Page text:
2020 Election – Postmortem

Posted By Elgin Hushbeck

My overall view of the 2020 election crystallized in the two days following election day. Shortly after the election, when several states were still too close to call, I said it was basically a tie. Whichever side lost would not be happy. When the states were called for Biden, I considered the election over. When a friend asked about Trump not conceding, I wrote back,

“After all, Hillary and many other Democrats still claim Trump stole the election with Russians’ help.  The recount will take place. The states will certify their results. The electors will vote, and Biden will become the President-elect. Trump will leave, and Biden will become President on January 20th.”

Despite the riots at the Capitol, that is what will happen. Still, there are many questions and lessons to be learned following the election.

First, the question of fraud. Was there fraud? Of course, but that is not the main question. There are two other questions. The first and the most important question is whether or not there was enough provable fraud to challenge the election.  Even before the many court cases, the answer was pretty clearly no.  Fraud is extremely difficult to prove. As one of Trump’s lawyers summarized the situation, it would take two years to put together a normal fraud case; they had less than two months.  

In addition to lack of time, there were issues of jurisdiction and timing. For example, concerning state officials changing the timing and requirement for mail-in ballots, this may have been illegal.  Still, the time to bring the lawsuit was when they announced the change, i.e., before the election, not after your side lost. Other lawsuits were put together so hastily that they were full of errors. Overturning an election in the courts was always going to be an uphill battle, as it should be. It would be an extraordinary move that would require extraordinary evidence. It would be extremely difficult to do that in one state, but to have to do it in several was not going to happen.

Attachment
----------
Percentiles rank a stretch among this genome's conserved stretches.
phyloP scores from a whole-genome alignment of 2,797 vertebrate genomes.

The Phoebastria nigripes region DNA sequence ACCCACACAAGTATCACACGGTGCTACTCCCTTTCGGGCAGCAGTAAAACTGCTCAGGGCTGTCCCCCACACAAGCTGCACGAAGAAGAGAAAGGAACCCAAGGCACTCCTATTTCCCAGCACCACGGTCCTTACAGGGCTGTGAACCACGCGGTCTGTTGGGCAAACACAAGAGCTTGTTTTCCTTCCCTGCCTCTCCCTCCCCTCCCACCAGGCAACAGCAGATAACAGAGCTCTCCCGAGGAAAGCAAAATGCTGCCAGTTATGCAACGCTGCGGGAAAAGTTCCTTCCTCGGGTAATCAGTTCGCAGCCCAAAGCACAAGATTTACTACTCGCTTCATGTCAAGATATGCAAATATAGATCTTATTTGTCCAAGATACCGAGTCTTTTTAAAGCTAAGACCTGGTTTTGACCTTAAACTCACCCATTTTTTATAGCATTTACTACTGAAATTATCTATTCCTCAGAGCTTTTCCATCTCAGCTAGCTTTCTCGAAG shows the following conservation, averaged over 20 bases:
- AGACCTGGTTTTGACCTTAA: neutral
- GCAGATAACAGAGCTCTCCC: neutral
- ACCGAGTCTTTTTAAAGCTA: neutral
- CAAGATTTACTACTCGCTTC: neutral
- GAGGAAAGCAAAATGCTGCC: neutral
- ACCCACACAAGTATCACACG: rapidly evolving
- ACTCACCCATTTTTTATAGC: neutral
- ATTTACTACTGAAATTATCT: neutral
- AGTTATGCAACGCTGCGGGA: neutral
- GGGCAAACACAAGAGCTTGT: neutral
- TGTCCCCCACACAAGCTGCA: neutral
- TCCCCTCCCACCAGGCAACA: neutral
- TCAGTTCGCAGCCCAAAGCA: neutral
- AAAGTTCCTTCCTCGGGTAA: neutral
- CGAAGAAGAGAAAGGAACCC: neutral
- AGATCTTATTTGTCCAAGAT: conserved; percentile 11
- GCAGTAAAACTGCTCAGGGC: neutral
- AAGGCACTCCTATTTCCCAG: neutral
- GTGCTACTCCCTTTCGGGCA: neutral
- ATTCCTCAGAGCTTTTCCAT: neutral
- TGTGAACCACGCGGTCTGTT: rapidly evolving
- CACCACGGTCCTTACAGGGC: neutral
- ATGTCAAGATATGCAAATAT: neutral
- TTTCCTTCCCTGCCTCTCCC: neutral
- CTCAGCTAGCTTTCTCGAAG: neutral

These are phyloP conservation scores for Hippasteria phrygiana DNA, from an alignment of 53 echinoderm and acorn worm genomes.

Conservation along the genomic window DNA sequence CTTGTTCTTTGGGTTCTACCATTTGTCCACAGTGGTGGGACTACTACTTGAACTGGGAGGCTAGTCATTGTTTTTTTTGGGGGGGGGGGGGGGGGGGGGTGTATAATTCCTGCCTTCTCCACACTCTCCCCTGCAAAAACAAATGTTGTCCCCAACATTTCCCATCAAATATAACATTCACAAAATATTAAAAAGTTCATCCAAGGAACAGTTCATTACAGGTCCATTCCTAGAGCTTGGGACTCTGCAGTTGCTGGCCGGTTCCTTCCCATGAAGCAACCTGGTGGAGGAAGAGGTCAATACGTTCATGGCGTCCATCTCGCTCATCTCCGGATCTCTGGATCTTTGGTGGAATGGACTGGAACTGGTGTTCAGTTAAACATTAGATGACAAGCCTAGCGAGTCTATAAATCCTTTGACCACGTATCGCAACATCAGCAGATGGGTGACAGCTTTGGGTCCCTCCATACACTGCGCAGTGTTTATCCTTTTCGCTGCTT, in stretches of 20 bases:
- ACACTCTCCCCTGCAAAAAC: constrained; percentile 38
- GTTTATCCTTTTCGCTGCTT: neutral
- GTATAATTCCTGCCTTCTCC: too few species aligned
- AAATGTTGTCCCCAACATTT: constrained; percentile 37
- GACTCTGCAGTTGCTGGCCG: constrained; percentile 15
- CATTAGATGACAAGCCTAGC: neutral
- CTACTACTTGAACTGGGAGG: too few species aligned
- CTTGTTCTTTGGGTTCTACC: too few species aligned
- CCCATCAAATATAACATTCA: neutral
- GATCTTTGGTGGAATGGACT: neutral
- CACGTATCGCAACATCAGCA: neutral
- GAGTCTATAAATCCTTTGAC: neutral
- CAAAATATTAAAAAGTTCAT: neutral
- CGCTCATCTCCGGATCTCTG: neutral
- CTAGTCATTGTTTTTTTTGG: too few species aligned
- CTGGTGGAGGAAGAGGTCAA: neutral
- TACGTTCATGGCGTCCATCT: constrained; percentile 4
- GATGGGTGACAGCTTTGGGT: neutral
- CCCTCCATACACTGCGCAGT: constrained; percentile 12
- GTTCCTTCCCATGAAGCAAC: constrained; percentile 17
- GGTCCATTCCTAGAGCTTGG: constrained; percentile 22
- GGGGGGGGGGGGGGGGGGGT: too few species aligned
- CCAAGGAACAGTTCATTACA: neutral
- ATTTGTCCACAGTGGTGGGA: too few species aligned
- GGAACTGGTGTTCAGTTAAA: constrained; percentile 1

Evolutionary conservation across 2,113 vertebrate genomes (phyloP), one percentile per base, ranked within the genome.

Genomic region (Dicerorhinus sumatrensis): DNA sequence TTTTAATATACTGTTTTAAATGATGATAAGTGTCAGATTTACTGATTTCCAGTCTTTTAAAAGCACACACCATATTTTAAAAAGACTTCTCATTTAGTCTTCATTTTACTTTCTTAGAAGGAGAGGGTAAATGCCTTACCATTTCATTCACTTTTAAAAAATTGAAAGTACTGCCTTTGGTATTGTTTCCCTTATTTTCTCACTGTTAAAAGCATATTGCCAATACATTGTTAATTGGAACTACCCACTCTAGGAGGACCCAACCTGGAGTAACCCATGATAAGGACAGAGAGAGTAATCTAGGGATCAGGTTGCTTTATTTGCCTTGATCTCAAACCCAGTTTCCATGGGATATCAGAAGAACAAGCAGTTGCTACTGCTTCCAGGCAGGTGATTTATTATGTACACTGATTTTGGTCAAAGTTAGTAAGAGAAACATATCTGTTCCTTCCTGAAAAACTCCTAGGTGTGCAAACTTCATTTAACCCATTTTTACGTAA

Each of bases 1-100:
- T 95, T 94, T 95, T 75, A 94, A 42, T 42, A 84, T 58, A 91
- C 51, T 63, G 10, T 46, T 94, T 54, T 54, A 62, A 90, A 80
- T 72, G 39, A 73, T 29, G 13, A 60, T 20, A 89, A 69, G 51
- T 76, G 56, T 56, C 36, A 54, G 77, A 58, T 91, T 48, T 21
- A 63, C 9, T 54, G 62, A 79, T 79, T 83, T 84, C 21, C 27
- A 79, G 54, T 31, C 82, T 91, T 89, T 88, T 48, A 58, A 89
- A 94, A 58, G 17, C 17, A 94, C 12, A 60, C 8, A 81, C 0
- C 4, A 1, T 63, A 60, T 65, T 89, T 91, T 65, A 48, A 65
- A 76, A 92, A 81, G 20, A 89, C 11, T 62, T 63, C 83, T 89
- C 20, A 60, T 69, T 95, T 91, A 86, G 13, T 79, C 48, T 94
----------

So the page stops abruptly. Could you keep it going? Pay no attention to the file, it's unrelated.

That leaves the second question was there enough fraud to have changed the outcome.  Some see no difference in these two questions, but that is hardly a defensible position. Courts determine matters legally. They do not define reality.  Just because something cannot be proved in a court of law does not mean it did not happen. There have been many miscarriages of justice in history, where the innocent were convicted, or the guilty party set free.  The legal answer to the election question is Biden won and should become President.

As for the second question, the best answer at the moment is maybe.  We really do not know.  Some unusual things happen.  Perhaps, this was all due to COVID, perhaps not. This question is not important in determining who should become President; that is the legal question.  This question is vital for the integrity of the election process in the future. It is even more so for the publics’ confidence in the outcome of elections.

America has a long history of voter fraud and political machines.  Securing the integrity of elections was a major and valid component of the Civil Rights movement and the subject to two amendments to the Constitution. Nor are Presidential elections immune.  Many historians believe that Nixon probably would have won the 1960 Presidential election, except for fraud in Texas and Illinois.  In more recent years, Democrats have questioned the legitimacy of Bush’s election in 2000 and Trump’s 2016 election.

If Biden wants to be a unifier, one thing he could do is establish a truly bipartisan commission to make recommendations for improving election security. I am not hopeful. In recent years, the main push by Democrats has been to make voting easier at the expense of making fraud both easier and even more difficult to prove.  Still, given how close recent elections have been and the charges of fraud from both sides when they lose, securing the electoral process is the only way to restore confidence in the electoral system.

The final question is both the most dangerous for the democratic process and the most difficult to fix. That is the question of whether or not the election was fair. It was not even close. One expects both sides to be partisan; that is just the nature of things.  Two things were different this time; the first was the press coverage.